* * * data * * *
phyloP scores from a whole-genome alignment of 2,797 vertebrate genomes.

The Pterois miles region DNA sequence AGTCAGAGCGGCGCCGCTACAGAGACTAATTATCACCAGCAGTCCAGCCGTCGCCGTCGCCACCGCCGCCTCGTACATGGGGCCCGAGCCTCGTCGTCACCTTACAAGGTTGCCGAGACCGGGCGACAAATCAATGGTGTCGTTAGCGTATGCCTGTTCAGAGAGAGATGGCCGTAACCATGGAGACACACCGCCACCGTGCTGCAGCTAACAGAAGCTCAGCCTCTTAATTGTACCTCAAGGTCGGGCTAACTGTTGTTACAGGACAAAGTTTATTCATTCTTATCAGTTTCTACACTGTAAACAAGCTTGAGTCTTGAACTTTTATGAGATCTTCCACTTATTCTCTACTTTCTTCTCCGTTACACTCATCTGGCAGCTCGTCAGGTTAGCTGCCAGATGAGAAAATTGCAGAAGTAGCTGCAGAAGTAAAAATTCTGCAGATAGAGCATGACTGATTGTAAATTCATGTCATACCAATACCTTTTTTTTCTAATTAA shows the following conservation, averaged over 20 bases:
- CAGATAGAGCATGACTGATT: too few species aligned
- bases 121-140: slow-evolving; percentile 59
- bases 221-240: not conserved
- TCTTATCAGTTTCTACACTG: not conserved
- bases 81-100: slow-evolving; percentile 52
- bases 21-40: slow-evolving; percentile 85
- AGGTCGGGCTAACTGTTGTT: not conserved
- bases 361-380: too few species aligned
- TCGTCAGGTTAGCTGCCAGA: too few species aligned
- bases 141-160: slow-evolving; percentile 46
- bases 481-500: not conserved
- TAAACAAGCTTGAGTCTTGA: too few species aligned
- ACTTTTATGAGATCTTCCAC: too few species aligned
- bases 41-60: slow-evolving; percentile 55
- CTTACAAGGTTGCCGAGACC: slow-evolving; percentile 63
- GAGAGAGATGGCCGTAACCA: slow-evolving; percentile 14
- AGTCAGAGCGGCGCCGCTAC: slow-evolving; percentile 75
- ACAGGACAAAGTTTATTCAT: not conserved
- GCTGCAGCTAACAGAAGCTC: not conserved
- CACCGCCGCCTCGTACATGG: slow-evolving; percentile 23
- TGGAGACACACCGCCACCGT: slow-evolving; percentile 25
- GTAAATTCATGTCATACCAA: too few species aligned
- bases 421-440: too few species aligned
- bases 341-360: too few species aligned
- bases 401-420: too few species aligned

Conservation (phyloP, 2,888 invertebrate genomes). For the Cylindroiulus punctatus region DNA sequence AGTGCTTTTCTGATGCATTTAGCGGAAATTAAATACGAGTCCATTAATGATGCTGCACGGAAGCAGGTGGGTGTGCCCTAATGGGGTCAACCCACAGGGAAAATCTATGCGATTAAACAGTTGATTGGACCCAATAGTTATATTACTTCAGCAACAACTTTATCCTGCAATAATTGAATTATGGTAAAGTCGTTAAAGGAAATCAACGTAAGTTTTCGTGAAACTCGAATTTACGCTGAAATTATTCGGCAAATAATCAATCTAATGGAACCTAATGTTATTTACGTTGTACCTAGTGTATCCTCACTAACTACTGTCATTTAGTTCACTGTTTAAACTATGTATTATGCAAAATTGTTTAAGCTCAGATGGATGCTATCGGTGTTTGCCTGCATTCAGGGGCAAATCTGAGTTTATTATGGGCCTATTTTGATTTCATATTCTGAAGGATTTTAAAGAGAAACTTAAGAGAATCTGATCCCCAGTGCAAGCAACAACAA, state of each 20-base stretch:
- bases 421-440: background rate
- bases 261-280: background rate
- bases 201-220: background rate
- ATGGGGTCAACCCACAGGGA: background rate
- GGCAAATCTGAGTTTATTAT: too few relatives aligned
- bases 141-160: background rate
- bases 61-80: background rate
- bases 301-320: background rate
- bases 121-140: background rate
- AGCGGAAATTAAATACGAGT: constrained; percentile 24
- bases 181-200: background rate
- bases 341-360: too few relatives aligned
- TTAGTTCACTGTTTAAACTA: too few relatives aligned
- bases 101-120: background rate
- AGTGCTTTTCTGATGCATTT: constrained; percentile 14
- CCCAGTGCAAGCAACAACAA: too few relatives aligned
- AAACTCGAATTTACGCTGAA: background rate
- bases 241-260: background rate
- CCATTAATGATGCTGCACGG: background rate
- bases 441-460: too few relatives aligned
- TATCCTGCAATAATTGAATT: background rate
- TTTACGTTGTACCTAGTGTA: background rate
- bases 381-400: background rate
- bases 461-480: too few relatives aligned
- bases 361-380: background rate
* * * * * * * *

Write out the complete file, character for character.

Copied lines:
phyloP scores from a whole-genome alignment of 2,797 vertebrate genomes.

The Pterois miles region DNA sequence AGTCAGAGCGGCGCCGCTACAGAGACTAATTATCACCAGCAGTCCAGCCGTCGCCGTCGCCACCGCCGCCTCGTACATGGGGCCCGAGCCTCGTCGTCACCTTACAAGGTTGCCGAGACCGGGCGACAAATCAATGGTGTCGTTAGCGTATGCCTGTTCAGAGAGAGATGGCCGTAACCATGGAGACACACCGCCACCGTGCTGCAGCTAACAGAAGCTCAGCCTCTTAATTGTACCTCAAGGTCGGGCTAACTGTTGTTACAGGACAAAGTTTATTCATTCTTATCAGTTTCTACACTGTAAACAAGCTTGAGTCTTGAACTTTTATGAGATCTTCCACTTATTCTCTACTTTCTTCTCCGTTACACTCATCTGGCAGCTCGTCAGGTTAGCTGCCAGATGAGAAAATTGCAGAAGTAGCTGCAGAAGTAAAAATTCTGCAGATAGAGCATGACTGATTGTAAATTCATGTCATACCAATACCTTTTTTTTCTAATTAA shows the following conservation, averaged over 20 bases:
- CAGATAGAGCATGACTGATT: too few species aligned
- bases 121-140: slow-evolving; percentile 59
- bases 221-240: not conserved
- TCTTATCAGTTTCTACACTG: not conserved
- bases 81-100: slow-evolving; percentile 52
- bases 21-40: slow-evolving; percentile 85
- AGGTCGGGCTAACTGTTGTT: not conserved
- bases 361-380: too few species aligned
- TCGTCAGGTTAGCTGCCAGA: too few species aligned
- bases 141-160: slow-evolving; percentile 46
- bases 481-500: not conserved
- TAAACAAGCTTGAGTCTTGA: too few species aligned
- ACTTTTATGAGATCTTCCAC: too few species aligned
- bases 41-60: slow-evolving; percentile 55
- CTTACAAGGTTGCCGAGACC: slow-evolving; percentile 63
- GAGAGAGATGGCCGTAACCA: slow-evolving; percentile 14
- AGTCAGAGCGGCGCCGCTAC: slow-evolving; percentile 75
- ACAGGACAAAGTTTATTCAT: not conserved
- GCTGCAGCTAACAGAAGCTC: not conserved
- CACCGCCGCCTCGTACATGG: slow-evolving; percentile 23
- TGGAGACACACCGCCACCGT: slow-evolving; percentile 25
- GTAAATTCATGTCATACCAA: too few species aligned
- bases 421-440: too few species aligned
- bases 341-360: too few species aligned
- bases 401-420: too few species aligned

Conservation (phyloP, 2,888 invertebrate genomes). For the Cylindroiulus punctatus region DNA sequence AGTGCTTTTCTGATGCATTTAGCGGAAATTAAATACGAGTCCATTAATGATGCTGCACGGAAGCAGGTGGGTGTGCCCTAATGGGGTCAACCCACAGGGAAAATCTATGCGATTAAACAGTTGATTGGACCCAATAGTTATATTACTTCAGCAACAACTTTATCCTGCAATAATTGAATTATGGTAAAGTCGTTAAAGGAAATCAACGTAAGTTTTCGTGAAACTCGAATTTACGCTGAAATTATTCGGCAAATAATCAATCTAATGGAACCTAATGTTATTTACGTTGTACCTAGTGTATCCTCACTAACTACTGTCATTTAGTTCACTGTTTAAACTATGTATTATGCAAAATTGTTTAAGCTCAGATGGATGCTATCGGTGTTTGCCTGCATTCAGGGGCAAATCTGAGTTTATTATGGGCCTATTTTGATTTCATATTCTGAAGGATTTTAAAGAGAAACTTAAGAGAATCTGATCCCCAGTGCAAGCAACAACAA, state of each 20-base stretch:
- bases 421-440: background rate
- bases 261-280: background rate
- bases 201-220: background rate
- ATGGGGTCAACCCACAGGGA: background rate
- GGCAAATCTGAGTTTATTAT: too few relatives aligned
- bases 141-160: background rate
- bases 61-80: background rate
- bases 301-320: background rate
- bases 121-140: background rate
- AGCGGAAATTAAATACGAGT: constrained; percentile 24
- bases 181-200: background rate
- bases 341-360: too few relatives aligned
- TTAGTTCACTGTTTAAACTA: too few relatives aligned
- bases 101-120: background rate
- AGTGCTTTTCTGATGCATTT: constrained; percentile 14
- CCCAGTGCAAGCAACAACAA: too few relatives aligned
- AAACTCGAATTTACGCTGAA: background rate
- bases 241-260: background rate
- CCATTAATGATGCTGCACGG: background rate
- bases 441-460: too few relatives aligned
- TATCCTGCAATAATTGAATT: background rate
- TTTACGTTGTACCTAGTGTA: background rate
- bases 381-400: background rate
- bases 461-480: too few relatives aligned
- bases 361-380: background rate